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I'm trying to use __DATE__ in C++Builder, and I need to use it dynamically. For example, if a user click on a button, the label containing __DATE__ will update following the system date.

I did that for now:

label1->Text = "Data: " __DATE__;

This is in a function to set the date, called DateTime(). For the button I already did the click event, but I need the DateTime() to run dynamically.

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__DATE__ is a compile-time constant. It is the date on which the .cpp file is compiled. This is not what you want in this situation.

C++Builder's RTL has a Sysutils::Date() function that you can use instead, eg:

#include <System.SysUtils.hpp>

label1->Text = _T("Data: ") + Date().DateString();

Date() returns a TDateTime representing the current system date (if you want to include time as well, use Sysutils::Now() instead). Its DateString() method formats the TDateTime into a String using the user's locale settings. If you want to format the TDateTime yourself, you can use its FormatString() method for that, eg:

#include <System.SysUtils.hpp>

label1->Text = _T("Data: ") + Date().FormatString(_T("yyyy-mm-dd"));
or:
label1->Text = Date().FormatString(_T("'Data: 'yyyy-mm-dd"));

If you want a more standard C++ solution, look at the std::time() and std:::strftime() functions, eg:

#include <ctime>

std::time_t now_c = std::time(nullptr);
std::tm now_tm = *std::localtime(&now_c);

char buffer[11] = {};
std::strftime(buffer, sizeof(buffer), "%Y-%m-%d", &now_tm);
    
label1->Text = _T("Data: ") + String(buffer);
or:
label1->Text = String().sprintf(_T("Data: %s"), buffer);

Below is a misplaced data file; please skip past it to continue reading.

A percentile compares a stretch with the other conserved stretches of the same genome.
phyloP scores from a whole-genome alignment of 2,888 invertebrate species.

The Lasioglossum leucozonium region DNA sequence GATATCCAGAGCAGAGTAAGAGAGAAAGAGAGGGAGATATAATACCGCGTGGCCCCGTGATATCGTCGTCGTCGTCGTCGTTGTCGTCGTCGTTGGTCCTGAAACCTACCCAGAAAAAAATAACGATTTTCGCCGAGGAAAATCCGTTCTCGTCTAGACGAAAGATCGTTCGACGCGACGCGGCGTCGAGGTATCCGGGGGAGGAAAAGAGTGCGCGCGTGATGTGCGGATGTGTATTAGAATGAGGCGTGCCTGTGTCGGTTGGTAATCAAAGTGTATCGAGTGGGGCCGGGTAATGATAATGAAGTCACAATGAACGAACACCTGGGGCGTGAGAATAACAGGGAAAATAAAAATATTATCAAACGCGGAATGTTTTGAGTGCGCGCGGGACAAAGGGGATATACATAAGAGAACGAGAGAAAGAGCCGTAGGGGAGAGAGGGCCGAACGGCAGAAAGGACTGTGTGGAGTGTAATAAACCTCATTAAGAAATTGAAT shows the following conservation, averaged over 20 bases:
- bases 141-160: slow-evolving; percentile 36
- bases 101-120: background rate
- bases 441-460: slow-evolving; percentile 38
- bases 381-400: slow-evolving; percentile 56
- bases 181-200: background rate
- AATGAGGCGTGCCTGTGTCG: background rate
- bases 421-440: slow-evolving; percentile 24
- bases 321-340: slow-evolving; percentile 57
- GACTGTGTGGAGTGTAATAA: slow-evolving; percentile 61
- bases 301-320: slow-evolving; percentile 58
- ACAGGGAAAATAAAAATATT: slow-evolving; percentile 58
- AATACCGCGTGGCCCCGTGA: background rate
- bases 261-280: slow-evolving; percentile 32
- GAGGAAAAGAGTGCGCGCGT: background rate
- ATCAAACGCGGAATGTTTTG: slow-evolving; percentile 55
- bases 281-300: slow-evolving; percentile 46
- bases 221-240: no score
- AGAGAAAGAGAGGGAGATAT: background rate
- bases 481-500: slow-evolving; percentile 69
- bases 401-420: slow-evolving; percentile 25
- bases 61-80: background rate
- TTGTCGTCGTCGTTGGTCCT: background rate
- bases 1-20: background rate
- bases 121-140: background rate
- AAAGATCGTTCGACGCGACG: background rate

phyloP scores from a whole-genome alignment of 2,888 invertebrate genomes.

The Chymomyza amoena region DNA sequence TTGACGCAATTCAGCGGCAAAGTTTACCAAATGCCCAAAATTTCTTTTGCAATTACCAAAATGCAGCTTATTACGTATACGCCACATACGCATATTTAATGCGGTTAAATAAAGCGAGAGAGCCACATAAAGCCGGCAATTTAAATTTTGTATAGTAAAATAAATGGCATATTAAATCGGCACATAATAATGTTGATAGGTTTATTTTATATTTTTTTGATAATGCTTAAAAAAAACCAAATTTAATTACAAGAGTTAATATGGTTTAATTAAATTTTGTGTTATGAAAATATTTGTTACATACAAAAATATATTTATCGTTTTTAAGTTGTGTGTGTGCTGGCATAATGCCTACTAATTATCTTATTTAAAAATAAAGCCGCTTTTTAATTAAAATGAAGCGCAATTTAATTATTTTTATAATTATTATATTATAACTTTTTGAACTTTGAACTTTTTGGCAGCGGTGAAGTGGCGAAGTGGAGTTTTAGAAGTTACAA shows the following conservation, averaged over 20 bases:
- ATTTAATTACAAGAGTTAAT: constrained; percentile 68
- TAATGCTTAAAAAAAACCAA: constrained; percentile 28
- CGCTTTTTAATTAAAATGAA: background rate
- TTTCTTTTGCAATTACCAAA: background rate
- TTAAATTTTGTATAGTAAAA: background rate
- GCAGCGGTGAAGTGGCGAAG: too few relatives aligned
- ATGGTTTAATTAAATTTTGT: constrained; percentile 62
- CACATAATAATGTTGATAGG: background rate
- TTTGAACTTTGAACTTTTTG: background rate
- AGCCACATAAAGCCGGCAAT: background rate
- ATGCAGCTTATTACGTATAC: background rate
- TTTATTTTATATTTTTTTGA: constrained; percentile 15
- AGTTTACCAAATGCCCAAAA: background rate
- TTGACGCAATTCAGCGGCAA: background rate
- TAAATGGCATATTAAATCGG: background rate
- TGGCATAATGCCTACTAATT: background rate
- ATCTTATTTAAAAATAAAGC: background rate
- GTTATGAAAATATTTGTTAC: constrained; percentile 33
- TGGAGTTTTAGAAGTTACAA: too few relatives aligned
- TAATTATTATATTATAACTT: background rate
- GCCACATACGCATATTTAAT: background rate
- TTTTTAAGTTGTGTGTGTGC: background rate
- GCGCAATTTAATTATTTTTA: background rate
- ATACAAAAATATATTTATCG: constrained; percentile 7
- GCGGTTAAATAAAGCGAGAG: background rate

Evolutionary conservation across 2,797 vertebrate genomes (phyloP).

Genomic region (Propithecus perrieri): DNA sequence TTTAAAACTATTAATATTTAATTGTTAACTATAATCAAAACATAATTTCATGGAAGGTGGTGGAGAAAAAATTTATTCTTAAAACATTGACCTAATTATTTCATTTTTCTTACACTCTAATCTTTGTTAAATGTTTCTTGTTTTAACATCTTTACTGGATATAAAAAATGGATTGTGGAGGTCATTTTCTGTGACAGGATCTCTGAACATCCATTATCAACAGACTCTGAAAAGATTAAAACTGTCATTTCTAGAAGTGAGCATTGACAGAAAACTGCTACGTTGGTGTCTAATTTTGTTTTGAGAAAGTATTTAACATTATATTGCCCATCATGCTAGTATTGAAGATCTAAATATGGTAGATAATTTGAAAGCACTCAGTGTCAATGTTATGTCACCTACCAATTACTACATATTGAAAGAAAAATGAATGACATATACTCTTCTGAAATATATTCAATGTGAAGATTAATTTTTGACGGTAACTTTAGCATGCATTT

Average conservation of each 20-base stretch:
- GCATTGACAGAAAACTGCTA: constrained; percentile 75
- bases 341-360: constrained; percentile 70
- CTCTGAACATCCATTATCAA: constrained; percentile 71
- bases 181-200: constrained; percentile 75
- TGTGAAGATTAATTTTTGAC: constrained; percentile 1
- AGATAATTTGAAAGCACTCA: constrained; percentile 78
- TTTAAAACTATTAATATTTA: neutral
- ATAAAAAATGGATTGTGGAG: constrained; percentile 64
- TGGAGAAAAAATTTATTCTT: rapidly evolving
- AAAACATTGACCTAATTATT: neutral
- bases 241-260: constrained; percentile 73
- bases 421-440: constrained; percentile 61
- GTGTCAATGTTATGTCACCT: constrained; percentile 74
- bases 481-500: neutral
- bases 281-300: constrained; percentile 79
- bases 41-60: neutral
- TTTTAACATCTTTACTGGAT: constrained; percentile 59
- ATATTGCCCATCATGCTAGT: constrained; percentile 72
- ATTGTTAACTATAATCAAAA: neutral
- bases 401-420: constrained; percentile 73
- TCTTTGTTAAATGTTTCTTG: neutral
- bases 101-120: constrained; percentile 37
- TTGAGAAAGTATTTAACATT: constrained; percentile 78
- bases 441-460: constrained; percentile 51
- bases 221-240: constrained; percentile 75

Or, look at the <chrono> library introduced in C++11, such as std::chrono::system_clock, eg:

#include <chrono>
#include <ctime>

std::chrono::system_clock::time_point now = std::chrono::system_clock::now();
std::time_t now_c = std::chrono::system_clock::to_time_t(now);
std::tm now_tm = *std::localtime(&now_c);

char buffer[11] = {};
std::strftime(buffer, sizeof(buffer), "%Y-%m-%d", &now_tm);
    
label1->Text = _T("Data: ") + String(buffer);
or:
label1->Text = String().sprintf(_T("Data: %s"), buffer);

Alternatively:

#include <chrono>
#include <ctime>
#include <sstream>
#include <iomanip>

std::chrono::system_clock::time_point now = std::chrono::system_clock::now();
std::time_t now_c = std::chrono::system_clock::to_time_t(now);
std::tm now_tm = *std::localtime(&now_c);

std::wostringstream oss;
oss << L"Data: " << std::put_time(&now_tm, L"%Y-%m-%d");

label1->Text = oss.str().c_str();
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  • Thanks, the Date().DateString() worked perfectly! – gianfratti Aug 5 at 16:19
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The __DATE__ symbol is a pre-processor macro, hence it is only defined at compile time.

That means that the actual value of __DATE__ will not change during the execution of your program. It will be the time of your compilation. Forever the same value in the executable that you have just compiled.

If you need date string that reflects the current system clock/date, then you will need to use some function that queries the system for the current, as time(). Definitely not a compile-time-pre-processor macro string as __DATE__. See other ctime functions to assist you in formatting the desired string.

Finally, about building the string: you will need to compose strings at runtime much as sprintf does. Your construction "Data: " __DATE__ is just valid because you are again concatenating string as compilation time (it is the compiler pre-processor the one doing the concatenation, no your program). Here you can read about this capability of the C pre-processor. Also,here is described that this is a C99 standard behaviour, but cannot tell if it was not defined in an earlier C standard.

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